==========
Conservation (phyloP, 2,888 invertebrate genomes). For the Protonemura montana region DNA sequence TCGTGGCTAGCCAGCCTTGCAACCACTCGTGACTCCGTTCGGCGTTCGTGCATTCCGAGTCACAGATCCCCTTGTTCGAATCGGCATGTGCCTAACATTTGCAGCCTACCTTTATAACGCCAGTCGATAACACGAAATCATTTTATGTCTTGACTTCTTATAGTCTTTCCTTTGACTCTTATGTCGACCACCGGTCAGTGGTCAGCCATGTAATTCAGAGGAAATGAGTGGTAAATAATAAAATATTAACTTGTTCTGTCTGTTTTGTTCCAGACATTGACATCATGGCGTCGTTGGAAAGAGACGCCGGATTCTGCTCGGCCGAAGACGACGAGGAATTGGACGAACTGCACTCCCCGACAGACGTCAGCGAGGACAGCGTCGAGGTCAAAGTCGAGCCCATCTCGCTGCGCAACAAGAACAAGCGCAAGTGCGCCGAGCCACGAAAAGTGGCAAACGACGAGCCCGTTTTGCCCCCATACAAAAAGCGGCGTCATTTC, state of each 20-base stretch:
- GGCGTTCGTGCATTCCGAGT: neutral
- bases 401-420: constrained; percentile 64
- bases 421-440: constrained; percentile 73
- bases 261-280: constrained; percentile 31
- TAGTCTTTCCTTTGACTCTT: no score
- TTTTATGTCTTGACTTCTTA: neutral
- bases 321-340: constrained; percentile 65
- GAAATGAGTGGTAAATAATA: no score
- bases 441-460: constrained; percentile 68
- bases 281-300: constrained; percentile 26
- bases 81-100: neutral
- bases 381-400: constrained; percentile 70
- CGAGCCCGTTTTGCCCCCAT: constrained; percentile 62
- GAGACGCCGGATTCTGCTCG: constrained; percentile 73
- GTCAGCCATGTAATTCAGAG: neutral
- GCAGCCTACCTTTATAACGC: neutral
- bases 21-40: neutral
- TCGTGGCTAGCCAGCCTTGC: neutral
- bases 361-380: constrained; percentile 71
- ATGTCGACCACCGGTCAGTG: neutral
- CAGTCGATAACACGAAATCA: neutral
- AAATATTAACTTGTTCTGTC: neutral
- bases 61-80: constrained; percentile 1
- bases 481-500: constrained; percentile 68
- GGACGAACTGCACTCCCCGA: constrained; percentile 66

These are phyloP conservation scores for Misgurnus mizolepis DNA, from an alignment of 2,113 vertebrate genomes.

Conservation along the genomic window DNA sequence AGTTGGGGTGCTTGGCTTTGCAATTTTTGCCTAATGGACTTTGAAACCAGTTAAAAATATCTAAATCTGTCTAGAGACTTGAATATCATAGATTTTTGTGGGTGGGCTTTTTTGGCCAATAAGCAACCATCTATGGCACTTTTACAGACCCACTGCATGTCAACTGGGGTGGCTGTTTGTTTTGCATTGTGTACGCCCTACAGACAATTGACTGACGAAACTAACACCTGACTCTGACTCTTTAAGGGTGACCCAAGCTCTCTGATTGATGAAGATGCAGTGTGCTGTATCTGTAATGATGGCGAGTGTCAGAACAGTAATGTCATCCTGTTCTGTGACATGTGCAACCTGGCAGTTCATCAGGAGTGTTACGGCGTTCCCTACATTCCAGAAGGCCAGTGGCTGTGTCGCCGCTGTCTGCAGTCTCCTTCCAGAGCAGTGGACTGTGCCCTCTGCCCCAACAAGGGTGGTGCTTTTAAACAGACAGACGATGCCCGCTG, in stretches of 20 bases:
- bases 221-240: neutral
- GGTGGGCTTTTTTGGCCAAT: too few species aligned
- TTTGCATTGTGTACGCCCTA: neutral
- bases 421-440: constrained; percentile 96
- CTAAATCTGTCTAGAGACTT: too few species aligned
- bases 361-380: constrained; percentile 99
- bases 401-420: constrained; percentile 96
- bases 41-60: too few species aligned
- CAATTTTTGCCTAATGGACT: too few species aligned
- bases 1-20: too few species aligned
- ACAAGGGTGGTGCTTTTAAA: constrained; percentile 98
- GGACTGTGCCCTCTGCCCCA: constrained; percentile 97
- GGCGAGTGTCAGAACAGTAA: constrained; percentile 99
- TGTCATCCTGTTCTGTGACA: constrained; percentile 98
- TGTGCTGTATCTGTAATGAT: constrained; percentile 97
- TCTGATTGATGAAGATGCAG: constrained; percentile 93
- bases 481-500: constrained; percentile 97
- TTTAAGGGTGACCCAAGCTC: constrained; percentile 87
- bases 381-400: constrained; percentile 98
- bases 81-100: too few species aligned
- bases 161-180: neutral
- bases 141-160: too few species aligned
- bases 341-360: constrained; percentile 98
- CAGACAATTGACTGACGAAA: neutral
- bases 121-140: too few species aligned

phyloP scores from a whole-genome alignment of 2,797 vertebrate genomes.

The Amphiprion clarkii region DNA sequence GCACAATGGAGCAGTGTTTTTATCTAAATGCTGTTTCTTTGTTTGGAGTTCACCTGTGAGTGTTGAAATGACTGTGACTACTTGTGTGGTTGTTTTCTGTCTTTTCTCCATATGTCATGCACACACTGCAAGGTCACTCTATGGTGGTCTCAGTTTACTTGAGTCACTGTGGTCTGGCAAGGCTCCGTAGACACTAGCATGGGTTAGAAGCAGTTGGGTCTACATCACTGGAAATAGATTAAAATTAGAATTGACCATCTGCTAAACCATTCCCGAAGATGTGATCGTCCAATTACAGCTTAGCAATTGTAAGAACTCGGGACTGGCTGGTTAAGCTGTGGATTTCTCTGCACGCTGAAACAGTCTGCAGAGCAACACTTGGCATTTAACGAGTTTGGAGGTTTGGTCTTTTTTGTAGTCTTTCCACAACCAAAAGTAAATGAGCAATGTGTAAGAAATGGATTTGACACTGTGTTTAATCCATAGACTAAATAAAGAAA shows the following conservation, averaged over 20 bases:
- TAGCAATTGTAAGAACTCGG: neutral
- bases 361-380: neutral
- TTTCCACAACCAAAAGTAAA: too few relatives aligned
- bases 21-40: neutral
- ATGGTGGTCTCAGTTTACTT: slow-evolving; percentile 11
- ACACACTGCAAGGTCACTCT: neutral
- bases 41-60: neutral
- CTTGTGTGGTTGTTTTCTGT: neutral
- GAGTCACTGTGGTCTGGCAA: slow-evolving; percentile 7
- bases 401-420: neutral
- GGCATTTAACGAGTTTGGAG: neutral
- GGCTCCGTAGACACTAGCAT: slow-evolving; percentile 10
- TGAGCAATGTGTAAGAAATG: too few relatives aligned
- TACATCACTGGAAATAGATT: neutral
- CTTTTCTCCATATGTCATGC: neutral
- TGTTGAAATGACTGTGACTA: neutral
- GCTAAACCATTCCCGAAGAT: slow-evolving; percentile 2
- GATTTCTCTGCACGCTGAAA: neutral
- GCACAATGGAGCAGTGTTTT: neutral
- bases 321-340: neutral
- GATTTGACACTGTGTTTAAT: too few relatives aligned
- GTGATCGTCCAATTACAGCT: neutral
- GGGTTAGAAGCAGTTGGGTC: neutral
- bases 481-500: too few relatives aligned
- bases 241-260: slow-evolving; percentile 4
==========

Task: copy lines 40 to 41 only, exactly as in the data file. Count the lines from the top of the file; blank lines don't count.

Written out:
- GGACTGTGCCCTCTGCCCCA: constrained; percentile 97
- GGCGAGTGTCAGAACAGTAA: constrained; percentile 99